The election writ has been dropped and British Columbia voters are now preparing to go to the polls to choose the next provincial government.
The outcome of this election will set the direction for the province for the next four years, and the effects of some of the decisions made by the next government could last much longer.
This is why this election – and all elections – are important.
This is the time when voters are asked to determine the best choice for the riding and for the province as a whole.
It’s a time to consider which candidate would best represent the riding and which party’s platform best aligns with individual voters’ goals and values.
In short, the election on Oct. 24 is the time to select the best choice from the options available.
However, if past elections are any indication, the tone could easily switch from choosing the best to avoiding the worst.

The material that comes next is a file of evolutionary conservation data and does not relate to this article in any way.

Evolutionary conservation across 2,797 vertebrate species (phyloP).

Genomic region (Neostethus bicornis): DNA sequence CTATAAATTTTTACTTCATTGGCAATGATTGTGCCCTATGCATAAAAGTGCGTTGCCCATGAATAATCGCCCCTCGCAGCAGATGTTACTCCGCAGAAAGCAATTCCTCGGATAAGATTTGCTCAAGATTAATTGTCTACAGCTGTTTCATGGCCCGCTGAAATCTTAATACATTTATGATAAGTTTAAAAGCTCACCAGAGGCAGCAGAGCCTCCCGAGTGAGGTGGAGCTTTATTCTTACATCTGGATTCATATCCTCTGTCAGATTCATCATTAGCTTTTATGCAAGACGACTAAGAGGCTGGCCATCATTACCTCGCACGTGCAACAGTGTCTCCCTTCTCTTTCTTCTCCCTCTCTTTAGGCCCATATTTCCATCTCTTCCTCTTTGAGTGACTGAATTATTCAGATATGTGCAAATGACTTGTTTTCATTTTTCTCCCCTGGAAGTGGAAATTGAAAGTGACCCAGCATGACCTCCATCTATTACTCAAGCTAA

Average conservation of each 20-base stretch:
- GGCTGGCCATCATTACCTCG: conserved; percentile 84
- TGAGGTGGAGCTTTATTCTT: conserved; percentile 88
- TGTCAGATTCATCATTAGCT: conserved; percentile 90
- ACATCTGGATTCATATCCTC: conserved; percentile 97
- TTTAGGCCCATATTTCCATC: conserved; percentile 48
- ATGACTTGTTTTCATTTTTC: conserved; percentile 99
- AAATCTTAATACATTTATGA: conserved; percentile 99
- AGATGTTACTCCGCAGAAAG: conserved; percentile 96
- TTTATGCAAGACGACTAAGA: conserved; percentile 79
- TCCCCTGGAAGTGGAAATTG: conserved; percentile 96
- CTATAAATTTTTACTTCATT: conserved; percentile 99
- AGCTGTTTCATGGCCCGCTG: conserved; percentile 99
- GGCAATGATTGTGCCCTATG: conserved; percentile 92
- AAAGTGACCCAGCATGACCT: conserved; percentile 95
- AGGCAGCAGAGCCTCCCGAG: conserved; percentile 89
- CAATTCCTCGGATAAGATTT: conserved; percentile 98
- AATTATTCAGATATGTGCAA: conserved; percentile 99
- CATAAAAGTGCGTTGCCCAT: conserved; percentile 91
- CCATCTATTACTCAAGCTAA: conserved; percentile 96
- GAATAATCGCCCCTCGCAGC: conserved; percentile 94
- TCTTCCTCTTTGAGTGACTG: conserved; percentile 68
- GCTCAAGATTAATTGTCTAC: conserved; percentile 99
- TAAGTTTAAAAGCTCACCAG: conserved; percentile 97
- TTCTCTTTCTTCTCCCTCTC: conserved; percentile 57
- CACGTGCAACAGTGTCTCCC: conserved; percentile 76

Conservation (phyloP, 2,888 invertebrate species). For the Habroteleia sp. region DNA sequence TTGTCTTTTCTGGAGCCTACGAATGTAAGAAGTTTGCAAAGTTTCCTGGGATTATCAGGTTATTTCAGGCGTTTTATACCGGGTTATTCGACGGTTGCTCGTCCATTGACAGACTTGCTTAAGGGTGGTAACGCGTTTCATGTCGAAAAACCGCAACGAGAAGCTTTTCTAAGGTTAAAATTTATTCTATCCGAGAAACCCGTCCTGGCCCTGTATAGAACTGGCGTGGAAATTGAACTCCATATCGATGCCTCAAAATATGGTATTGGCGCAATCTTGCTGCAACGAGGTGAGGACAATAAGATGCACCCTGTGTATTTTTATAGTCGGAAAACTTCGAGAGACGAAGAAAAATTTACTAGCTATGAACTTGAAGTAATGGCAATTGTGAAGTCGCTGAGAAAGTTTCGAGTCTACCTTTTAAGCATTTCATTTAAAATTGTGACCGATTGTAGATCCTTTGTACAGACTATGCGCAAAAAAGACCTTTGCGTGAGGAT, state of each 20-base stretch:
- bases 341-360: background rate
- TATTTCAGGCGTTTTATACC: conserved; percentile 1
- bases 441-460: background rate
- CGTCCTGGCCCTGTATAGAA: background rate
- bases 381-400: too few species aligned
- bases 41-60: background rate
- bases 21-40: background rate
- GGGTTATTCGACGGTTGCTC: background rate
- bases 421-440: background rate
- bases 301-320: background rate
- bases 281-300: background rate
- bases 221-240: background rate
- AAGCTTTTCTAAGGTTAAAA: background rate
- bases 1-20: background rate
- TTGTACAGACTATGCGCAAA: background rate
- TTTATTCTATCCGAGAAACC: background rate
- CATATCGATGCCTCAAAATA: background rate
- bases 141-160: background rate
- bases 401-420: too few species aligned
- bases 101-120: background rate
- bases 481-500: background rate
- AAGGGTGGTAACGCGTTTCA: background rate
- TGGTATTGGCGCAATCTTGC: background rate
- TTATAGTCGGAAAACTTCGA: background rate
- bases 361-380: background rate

This tone has come up in previous election campaigns at various levels, as well as in comments and letters from readers.
No other decisions are made this way. Employers do not select workers who are not quite as bad as other applicants.
Consumers do not choose the least repulsive purchases.
And nobody selects a close friend or a life’s partner simply because that person is not as bad as another choice.
In the end, a negative tone during an election campaign will result in jaded, frustrated voters.
This may also be the reason voter turnout is not as high as anyone would like.
In the last provincial election, in May, 2017, only 61.2 per cent of eligible voters cast ballots.
In May, 2013, the voter turnout was even lower, at 55.32 per cent. And in May, 2009, the voter turnout was 50.99 per cent.
Decisions made in the B.C. Legislature affect all of us, and because of this, the choice of who makes those decisions should be made by all of us.
The outcome of the election on Oct. 24 will set the tone for British Columbia in the coming years.
This is a time to make the best possible choice, not the least worst choice.
— Black Press
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